Finnair Oyj said it’s in talks to create a joint venture that would expand its presence across the Nordic region and help stem losses from short-haul operations.
Finland’s biggest airline has identified potential partners with which to build bases, it said today after a fivefold jump in its fourth-quarter loss to 32.6 million euros ($43 million).
“We want a stronger presence in Scandinavia and the Baltics,” Chief Executive Officer Mika Vehvilainen said in a phone interview. “What we would bring into the partnership is our brand, marketing presence and distribution. The other party would have to bring in cost-effective operational capability.”
Finnair, which has established Helsinki as a hub for flights to China, Japan and Korea, hasn’t posted an annual profit since 2007 as competition with Stockholm-based SAS Group and discount carriers including Norwegian Air Shuttle AS crimps European margins. The new venture probably won’t include network airlines and shouldn’t require any equity tie-up, the CEO said.
State-controlled Finnair fell as much as 4.6 percent and traded 3.4 percent lower at 2.54 euros as of 12:03 p.m. in Helsinki, paring gains this year to 10 percent and valuing the company at 326 million euros. The stock fell 54 percent in 2011.
Vantaa-based Finnair isn’t talking with Norwegian Air, SAS or Flybe Group Plc, Europe’s biggest regional airline, with which it has an existing venture in Finland, Vehvilainen said, adding that SAS’s costs are too high, Norwegian is a direct competitor and U.K.-based Flybe’s planes are too small.
Among other candidates identified by Jaakko Tyrvainen, an analyst at FIM Bank in Helsinki, German discount carrier Air Berlin Plc said it couldn’t immediately comment and AS Estonian Air isn’t in any talks, according to its CEO, Tero Taskila.
While closer links with Finnair would in some ways be a “match made in heaven,” they’re not on the agenda as Estonian focuses on the Baltic, Taskila said by telephone.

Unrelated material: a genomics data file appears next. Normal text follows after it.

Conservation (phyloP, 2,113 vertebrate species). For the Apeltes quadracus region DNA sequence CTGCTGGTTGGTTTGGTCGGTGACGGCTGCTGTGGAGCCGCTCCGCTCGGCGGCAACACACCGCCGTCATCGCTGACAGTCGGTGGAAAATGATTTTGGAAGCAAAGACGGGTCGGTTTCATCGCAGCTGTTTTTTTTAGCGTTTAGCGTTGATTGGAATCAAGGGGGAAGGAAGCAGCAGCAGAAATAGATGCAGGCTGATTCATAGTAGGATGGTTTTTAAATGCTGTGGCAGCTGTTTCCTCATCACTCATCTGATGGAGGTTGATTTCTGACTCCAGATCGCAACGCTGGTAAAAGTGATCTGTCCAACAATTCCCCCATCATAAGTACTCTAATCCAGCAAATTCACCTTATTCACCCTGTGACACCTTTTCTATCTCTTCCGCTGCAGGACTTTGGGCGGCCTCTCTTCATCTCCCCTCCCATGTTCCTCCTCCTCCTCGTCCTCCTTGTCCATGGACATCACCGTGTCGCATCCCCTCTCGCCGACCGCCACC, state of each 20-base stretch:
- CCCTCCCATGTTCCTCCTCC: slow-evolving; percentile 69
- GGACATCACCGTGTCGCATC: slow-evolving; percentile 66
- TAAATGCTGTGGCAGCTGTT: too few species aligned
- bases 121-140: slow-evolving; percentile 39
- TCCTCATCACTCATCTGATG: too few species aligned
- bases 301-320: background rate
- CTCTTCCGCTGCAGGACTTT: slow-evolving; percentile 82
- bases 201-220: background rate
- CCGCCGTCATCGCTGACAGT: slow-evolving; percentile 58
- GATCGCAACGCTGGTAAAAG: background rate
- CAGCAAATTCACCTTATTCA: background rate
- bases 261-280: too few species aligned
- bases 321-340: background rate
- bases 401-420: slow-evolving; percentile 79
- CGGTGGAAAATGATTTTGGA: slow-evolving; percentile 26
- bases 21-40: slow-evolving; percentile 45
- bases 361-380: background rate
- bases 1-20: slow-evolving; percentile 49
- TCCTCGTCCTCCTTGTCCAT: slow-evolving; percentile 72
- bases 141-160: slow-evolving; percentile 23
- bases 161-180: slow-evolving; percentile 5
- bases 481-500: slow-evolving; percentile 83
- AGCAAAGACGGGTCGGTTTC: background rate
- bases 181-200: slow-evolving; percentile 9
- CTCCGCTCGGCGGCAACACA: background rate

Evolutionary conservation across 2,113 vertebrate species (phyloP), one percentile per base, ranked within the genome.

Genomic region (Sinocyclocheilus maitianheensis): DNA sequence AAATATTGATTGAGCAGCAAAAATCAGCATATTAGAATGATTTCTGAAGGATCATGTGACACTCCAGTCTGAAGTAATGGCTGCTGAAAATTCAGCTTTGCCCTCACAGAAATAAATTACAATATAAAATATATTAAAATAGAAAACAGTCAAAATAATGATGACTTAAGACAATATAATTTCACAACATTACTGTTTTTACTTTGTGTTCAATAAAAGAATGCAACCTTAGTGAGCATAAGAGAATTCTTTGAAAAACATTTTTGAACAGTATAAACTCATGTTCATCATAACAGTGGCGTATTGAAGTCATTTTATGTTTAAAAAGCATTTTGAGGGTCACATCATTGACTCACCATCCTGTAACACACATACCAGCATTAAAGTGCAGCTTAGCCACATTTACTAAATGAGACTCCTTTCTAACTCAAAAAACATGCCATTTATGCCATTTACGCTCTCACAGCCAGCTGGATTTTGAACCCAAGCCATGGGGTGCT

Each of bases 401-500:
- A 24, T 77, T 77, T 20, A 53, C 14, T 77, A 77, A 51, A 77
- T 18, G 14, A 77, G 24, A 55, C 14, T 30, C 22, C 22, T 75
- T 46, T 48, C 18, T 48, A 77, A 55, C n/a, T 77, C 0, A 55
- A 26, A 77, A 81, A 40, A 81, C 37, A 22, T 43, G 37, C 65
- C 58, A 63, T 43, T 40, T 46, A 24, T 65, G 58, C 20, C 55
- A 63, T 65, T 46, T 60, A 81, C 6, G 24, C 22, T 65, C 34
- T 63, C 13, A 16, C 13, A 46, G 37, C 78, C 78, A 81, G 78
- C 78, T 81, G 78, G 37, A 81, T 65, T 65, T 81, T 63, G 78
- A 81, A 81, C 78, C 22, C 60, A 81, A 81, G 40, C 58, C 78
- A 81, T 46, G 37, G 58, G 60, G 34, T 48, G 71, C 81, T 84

Finnair aims to seal a deal by the middle of this year and commence operations in the first half of 2013, said Vehvilainen, who took over as CEO two years ago. Feeder costs could be cut by “tens of percentage points,” he said.
Should Finnair succeed, the situation would become “very uncomfortable” for SAS, Tyrvainen said. The Nordic region’s biggest airline yesterday posted a wider-than-expected 2.08 billion kronor ($310 million) quarterly loss as the collapse of its former Spanair brand led to a writedown on remaining ties.
Finnair’s quarterly loss, which widened from 5.7 million euros a year earlier, exceeded the 27.9 million-euro average estimate of analysts surveyed by Bloomberg. Sales rose 12 percent to 577 million euros, according to the statement.
Vehvilainen said he anticipates a “considerable loss” in the first half and that it’s “impossible to tell” how the full year will pan out. While a 140 million-euro cost-cutting plan, which includes a four-plane reduction in the narrow-body fleet this year, is going “well,” more job cuts are possible, he said.